The person with diabetes also needs to be mentally and psychologically able to cope with the requirements for successful AID use. This may rule out those with an eating disorder or severe psychiatric comorbidities and those who lack motivation to improve their diabetes management or who resist change in their routine. Finally, although there has been concern over whether AID is usable by those with diabetes complications, there are reports of improvements in glycaemia with AID use in people on haemodialysis and with gastroparesis. There are also some creative solutions to allow successful AID use for those with visual impairment.
The above groups of people with diabetes are mostly those who will be able to use AID safely. The dilemma is that they may not be those who have most to gain, at least in terms of glycaemic control (although they will enjoy a decrease in diabetes burden). People who are motivated and tech-savvy are likely to be near their glycaemic target already. But insulin pumps and CGM actually have most benefit – and therefore cost-effectiveness – in those with the highest HbA1c and most hypoglycaemia, whether due to poor self-management or diabetes burnout. So, the challenge moving forward is to find a way of including these people in the AID user community too. Selecting only those who can use these systems safely and easily is actually a form of health inequity.
The authors provide a detailed discussion of the safety aspects of AID, which need to be well understood by both users and providers. Both hypoglycaemic events and diabetic ketoacidosis may occur with either system malfunctioning or user error. It’s really important to know how to detect a malfunction or error and what to do about it. It is also vital to stay up to date with any product recalls or updates.
There are also concerns about cybersecurity, data privacy and data protection with the use of AID. In 2019, the FDA warned that an ‘unauthorised’ person (ie not the user, caregiver or healthcare professional) could potentially connect wirelessly to a nearby insulin pump if the connection was not secure and alter the pump’s settings to over- or under-deliver insulin. So ongoing vigilance and continuous testing of AID systems for cybersecurity are essential.
Usage of the large amounts of data generated by AID systems is also a critical issue. People with diabetes should feel comfortable about data privacy and data protection and know who has access to it. This is particularly relevant when data is being collected for real-world studies.
The Working Group authors have put together a detailed list of recommendations, which will hopefully guide the safe, successful and equitable use of AID systems in the future, as the technology continues to evolve. These are targeted at the various stakeholders. We provide just a few highlights here to stimulate discussion.
Regulatory agencies need to harmonise their activities. In the USA, the FDA has been very supportive of AID systems. In Europe, there is no single agency like the FDA and approval there imposes a bigger burden on manufacturers. As part of this, it would be useful to provide a common regulatory pathway with clear guidance on how to obtain approval.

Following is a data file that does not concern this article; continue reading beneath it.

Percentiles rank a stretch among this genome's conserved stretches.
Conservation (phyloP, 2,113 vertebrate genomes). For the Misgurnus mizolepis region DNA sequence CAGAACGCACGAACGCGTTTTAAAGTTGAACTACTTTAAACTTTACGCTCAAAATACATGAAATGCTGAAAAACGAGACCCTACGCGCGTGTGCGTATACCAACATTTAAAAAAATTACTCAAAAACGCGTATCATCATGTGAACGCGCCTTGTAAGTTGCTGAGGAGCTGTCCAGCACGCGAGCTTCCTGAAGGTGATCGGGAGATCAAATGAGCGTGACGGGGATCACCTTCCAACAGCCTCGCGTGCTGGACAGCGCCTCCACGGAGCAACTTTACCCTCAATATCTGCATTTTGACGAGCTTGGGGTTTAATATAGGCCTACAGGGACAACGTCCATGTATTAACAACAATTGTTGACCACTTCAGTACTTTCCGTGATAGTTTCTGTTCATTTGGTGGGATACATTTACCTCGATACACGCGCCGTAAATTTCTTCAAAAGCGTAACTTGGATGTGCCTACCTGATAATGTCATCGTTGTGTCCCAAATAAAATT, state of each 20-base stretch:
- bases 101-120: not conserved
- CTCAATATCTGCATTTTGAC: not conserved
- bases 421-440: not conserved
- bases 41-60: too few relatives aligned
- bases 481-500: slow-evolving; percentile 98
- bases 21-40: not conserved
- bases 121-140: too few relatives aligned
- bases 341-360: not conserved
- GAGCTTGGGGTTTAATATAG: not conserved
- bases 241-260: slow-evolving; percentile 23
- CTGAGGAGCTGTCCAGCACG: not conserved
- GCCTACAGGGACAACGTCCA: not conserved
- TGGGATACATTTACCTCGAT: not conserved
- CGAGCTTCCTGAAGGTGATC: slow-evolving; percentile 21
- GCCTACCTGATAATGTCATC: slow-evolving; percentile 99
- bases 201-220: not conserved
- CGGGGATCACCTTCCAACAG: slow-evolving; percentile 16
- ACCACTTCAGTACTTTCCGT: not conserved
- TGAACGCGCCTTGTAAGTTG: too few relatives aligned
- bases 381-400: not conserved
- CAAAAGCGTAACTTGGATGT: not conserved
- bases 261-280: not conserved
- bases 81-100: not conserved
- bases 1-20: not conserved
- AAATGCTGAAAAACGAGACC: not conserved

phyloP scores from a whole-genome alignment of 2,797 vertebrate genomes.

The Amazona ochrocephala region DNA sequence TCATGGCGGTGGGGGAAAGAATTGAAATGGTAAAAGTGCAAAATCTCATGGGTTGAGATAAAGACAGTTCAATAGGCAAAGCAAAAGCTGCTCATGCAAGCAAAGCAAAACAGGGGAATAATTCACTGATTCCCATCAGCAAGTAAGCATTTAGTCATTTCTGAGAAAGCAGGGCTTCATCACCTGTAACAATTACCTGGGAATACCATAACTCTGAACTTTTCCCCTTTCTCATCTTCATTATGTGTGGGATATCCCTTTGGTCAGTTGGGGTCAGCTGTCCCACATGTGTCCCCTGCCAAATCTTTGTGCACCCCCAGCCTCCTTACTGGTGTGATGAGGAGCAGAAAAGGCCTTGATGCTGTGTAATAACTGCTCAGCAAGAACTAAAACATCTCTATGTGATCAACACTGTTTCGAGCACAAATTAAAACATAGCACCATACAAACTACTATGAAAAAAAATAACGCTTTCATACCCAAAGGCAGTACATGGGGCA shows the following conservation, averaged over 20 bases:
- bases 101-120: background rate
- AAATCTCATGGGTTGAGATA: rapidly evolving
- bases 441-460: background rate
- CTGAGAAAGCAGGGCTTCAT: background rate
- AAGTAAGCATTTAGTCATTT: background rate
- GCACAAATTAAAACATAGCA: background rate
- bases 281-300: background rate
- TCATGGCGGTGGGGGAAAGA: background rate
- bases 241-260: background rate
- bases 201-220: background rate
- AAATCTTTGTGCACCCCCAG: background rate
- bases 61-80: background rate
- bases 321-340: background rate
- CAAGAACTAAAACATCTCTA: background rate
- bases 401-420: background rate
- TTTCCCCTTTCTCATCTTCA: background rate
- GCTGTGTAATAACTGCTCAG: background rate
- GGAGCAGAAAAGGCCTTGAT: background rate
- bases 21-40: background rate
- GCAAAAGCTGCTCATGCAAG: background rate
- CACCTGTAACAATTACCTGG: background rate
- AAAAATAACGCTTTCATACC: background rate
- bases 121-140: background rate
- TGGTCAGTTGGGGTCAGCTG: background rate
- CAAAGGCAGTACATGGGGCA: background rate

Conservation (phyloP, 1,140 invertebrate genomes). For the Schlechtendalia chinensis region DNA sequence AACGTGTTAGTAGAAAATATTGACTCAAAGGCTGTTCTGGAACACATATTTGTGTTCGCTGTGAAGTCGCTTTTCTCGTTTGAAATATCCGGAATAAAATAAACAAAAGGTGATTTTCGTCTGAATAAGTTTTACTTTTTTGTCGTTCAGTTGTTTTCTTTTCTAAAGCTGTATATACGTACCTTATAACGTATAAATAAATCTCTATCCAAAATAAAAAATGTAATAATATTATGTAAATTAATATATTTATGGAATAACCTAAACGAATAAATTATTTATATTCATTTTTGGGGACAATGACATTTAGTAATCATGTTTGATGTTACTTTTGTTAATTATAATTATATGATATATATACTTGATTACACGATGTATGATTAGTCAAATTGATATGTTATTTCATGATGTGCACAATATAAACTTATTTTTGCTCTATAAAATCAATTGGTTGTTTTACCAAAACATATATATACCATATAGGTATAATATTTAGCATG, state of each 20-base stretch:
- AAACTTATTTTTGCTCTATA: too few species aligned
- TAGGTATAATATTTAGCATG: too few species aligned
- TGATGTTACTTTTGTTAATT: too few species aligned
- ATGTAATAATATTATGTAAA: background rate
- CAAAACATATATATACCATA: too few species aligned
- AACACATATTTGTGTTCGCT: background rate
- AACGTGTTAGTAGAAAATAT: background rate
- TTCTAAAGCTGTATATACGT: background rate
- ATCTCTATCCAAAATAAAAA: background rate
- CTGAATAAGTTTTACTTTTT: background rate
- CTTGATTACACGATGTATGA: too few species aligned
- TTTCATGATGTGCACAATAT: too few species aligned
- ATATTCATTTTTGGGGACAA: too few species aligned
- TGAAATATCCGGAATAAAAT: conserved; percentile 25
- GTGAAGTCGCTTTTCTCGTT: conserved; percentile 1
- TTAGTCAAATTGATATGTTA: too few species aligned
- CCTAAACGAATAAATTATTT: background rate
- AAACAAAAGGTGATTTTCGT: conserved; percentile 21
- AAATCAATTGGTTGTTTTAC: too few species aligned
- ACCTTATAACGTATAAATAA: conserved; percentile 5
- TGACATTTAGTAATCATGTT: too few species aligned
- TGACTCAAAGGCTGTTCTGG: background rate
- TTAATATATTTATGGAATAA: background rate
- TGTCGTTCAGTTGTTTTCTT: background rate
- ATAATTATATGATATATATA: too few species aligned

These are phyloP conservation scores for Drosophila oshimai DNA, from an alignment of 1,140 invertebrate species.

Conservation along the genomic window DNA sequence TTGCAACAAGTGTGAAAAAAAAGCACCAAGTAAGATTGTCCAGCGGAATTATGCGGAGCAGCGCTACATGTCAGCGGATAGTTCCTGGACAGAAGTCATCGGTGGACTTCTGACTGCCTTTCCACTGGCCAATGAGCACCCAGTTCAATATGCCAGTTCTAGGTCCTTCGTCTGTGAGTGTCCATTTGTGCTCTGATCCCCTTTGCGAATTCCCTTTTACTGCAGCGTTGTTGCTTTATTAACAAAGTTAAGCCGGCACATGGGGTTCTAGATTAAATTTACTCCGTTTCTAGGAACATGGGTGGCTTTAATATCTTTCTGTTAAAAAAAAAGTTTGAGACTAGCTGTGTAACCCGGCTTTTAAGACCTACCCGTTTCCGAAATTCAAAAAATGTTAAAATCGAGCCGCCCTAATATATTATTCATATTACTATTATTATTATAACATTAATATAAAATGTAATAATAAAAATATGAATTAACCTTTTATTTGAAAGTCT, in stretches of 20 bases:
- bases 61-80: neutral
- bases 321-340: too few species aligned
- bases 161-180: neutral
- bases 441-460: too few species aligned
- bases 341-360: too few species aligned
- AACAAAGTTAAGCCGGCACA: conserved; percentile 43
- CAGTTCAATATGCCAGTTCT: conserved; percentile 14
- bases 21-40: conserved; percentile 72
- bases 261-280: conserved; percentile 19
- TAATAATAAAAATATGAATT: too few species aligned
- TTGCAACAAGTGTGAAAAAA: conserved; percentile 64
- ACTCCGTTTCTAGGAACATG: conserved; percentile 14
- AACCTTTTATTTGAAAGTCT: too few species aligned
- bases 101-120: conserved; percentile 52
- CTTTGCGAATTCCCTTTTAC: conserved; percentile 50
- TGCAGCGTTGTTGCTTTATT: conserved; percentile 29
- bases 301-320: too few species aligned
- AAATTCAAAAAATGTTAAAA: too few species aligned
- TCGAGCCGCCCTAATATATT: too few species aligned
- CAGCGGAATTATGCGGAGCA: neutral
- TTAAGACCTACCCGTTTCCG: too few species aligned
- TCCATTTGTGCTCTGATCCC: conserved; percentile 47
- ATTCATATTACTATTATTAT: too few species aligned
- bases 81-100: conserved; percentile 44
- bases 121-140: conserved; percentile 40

Manufacturers should create readily available and accessible training modules to ensure their AID systems really do meet the needs of people with diabetes. And to improve health equity they should thoroughly assess the usability of device interfaces and create user-friendly platforms for all demographic groups. Users should be given the option to submit their data for real-world research, but should be assured of data security and patient confidentiality.
Professional organisations and charities/advocacy groups should lobby for more research into AID and work with healthcare professionals and people with diabetes to help set expectations and provide support for users. Meanwhile, research-funding bodies should provide funding for well-designed trials providing independent clinical evidence on the safety, effectiveness and outcomes of AID. Researchers and academics can contribute by developing and sharing appropriate patient-related outcome measures.
Healthcare professionals need to stay up to date with different AID systems and talk to people with diabetes about them, helping set realistic expectations. They will have access to the person’s data and this should be used to improve the quality of their care and health outcomes. And, finally, consumers of AID systems – that is, people with diabetes, family and caregivers – will need to be fully engaged in their diabetes care to get the most out of an AID system. Current and future systems do promise to improve glycaemic control – and, hopefully, long-term health outcomes – and reduce the daily burden of diabetes management, so it is important to do all we can to make AID as widely accessible as possible.
To read this paper, go to: Sherr JL, Heinemann L, Fleming GA, Bergenstal RM, Bruttomesso D, Hanaire H, Holl RW, Petrie JR, Peters AL, Evans M. Automated insulin delivery: benefits, challenges and recommendations. A consensus report of the Joint Diabetes Technology Working Group of the European Association for the Study of Diabetes and the American Diabetes Association. Diabetologia 6 October 2022.
For more on this topic, enrol on the following EASD e-Learning courses:
See also the following films on Horizons:
- Managing type 1 diabetes in adults: draft recommendations, Professor Pratik Choudhary and Dr Emma Wilmot in The long and the short of it
- Do novel diabetes technologies really lighten the load?, Professors Moshe Philip and Tadej Battelino
Any opinions expressed in this article are the responsibility of the EASD e-Learning Programme Director, Dr Eleanor D Kennedy.